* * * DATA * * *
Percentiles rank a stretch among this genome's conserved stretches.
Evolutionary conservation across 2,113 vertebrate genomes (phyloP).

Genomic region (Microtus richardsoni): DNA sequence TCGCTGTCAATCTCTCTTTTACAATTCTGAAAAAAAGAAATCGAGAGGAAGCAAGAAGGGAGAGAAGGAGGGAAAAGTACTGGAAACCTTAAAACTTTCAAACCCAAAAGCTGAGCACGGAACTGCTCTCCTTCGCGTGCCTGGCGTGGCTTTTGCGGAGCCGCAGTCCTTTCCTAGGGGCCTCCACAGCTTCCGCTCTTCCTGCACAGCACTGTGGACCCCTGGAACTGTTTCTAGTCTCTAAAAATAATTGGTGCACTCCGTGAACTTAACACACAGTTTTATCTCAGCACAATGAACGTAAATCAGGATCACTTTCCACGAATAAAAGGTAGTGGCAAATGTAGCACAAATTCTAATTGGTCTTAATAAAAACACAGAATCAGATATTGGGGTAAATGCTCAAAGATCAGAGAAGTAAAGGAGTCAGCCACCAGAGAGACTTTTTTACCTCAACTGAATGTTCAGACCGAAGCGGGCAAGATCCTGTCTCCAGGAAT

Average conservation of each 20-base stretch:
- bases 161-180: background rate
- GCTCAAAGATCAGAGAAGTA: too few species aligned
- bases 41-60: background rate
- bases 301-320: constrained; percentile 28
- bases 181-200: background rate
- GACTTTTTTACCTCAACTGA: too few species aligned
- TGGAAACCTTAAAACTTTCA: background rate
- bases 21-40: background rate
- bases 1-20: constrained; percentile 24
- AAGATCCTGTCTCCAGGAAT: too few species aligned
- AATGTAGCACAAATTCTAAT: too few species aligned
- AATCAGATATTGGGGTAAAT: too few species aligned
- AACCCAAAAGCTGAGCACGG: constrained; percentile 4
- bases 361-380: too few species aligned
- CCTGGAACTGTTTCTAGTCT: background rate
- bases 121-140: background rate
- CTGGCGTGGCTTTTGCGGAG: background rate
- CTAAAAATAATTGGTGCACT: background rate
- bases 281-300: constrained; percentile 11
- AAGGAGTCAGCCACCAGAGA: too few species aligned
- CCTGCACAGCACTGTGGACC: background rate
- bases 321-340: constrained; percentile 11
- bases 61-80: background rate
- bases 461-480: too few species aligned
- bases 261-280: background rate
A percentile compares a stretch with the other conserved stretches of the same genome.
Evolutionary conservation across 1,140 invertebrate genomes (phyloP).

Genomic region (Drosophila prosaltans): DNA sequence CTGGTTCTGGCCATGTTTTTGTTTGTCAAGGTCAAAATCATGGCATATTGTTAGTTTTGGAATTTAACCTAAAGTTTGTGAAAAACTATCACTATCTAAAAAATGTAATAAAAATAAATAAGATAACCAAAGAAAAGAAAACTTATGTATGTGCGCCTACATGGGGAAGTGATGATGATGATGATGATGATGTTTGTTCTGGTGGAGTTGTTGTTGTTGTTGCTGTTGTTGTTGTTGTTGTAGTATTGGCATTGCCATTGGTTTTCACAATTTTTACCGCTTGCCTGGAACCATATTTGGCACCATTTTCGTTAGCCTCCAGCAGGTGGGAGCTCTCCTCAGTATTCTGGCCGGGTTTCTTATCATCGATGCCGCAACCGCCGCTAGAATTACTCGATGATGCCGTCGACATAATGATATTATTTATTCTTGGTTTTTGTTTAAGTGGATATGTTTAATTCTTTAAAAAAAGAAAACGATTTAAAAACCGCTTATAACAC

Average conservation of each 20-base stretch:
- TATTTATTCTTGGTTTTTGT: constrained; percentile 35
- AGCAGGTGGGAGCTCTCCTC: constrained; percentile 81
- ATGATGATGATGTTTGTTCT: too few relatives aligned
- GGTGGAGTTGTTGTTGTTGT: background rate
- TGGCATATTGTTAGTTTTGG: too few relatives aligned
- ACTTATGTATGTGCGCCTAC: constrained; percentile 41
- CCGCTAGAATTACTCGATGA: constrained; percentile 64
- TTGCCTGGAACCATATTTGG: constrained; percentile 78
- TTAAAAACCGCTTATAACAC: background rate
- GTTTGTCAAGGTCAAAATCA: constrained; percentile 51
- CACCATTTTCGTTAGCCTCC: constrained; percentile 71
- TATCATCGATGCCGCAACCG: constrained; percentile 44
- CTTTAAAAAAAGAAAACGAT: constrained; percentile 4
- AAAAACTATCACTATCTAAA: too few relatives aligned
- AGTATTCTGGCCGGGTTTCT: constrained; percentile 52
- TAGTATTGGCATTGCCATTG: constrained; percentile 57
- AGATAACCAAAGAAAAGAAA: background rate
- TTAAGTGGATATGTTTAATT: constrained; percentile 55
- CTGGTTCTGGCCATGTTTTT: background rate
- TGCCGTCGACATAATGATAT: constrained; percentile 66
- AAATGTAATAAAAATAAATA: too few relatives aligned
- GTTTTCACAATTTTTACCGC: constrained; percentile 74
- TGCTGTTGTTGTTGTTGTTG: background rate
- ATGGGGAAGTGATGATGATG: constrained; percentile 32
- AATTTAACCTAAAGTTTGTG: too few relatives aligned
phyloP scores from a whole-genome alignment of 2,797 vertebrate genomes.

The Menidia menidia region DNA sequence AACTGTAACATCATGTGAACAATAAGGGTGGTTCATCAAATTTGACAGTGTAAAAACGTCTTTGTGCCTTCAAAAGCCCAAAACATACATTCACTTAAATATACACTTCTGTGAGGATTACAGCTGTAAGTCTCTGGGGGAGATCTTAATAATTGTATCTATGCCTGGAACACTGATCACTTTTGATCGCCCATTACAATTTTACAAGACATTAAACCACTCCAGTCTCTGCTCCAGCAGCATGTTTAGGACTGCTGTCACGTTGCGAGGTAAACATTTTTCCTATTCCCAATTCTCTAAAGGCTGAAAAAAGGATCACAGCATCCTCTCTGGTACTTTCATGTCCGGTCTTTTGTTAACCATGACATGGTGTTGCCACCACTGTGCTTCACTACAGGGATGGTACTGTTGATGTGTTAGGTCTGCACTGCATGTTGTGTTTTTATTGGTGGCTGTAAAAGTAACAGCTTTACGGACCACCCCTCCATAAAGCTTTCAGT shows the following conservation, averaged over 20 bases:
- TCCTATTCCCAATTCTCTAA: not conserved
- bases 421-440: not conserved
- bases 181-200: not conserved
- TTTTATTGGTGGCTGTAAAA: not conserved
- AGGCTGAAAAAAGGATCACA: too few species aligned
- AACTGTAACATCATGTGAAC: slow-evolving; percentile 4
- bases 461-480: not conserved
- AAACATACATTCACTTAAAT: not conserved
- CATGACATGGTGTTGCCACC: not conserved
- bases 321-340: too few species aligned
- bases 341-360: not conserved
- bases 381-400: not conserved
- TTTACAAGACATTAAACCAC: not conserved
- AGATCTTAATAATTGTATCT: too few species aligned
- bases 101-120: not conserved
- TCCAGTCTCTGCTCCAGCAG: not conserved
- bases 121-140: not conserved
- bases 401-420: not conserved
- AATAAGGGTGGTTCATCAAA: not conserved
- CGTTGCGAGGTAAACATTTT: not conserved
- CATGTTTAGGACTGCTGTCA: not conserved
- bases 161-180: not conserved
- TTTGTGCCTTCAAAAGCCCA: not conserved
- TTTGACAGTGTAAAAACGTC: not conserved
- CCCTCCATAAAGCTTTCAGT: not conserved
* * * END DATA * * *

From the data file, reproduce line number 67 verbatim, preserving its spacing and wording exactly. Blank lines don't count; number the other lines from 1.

- bases 461-480: not conserved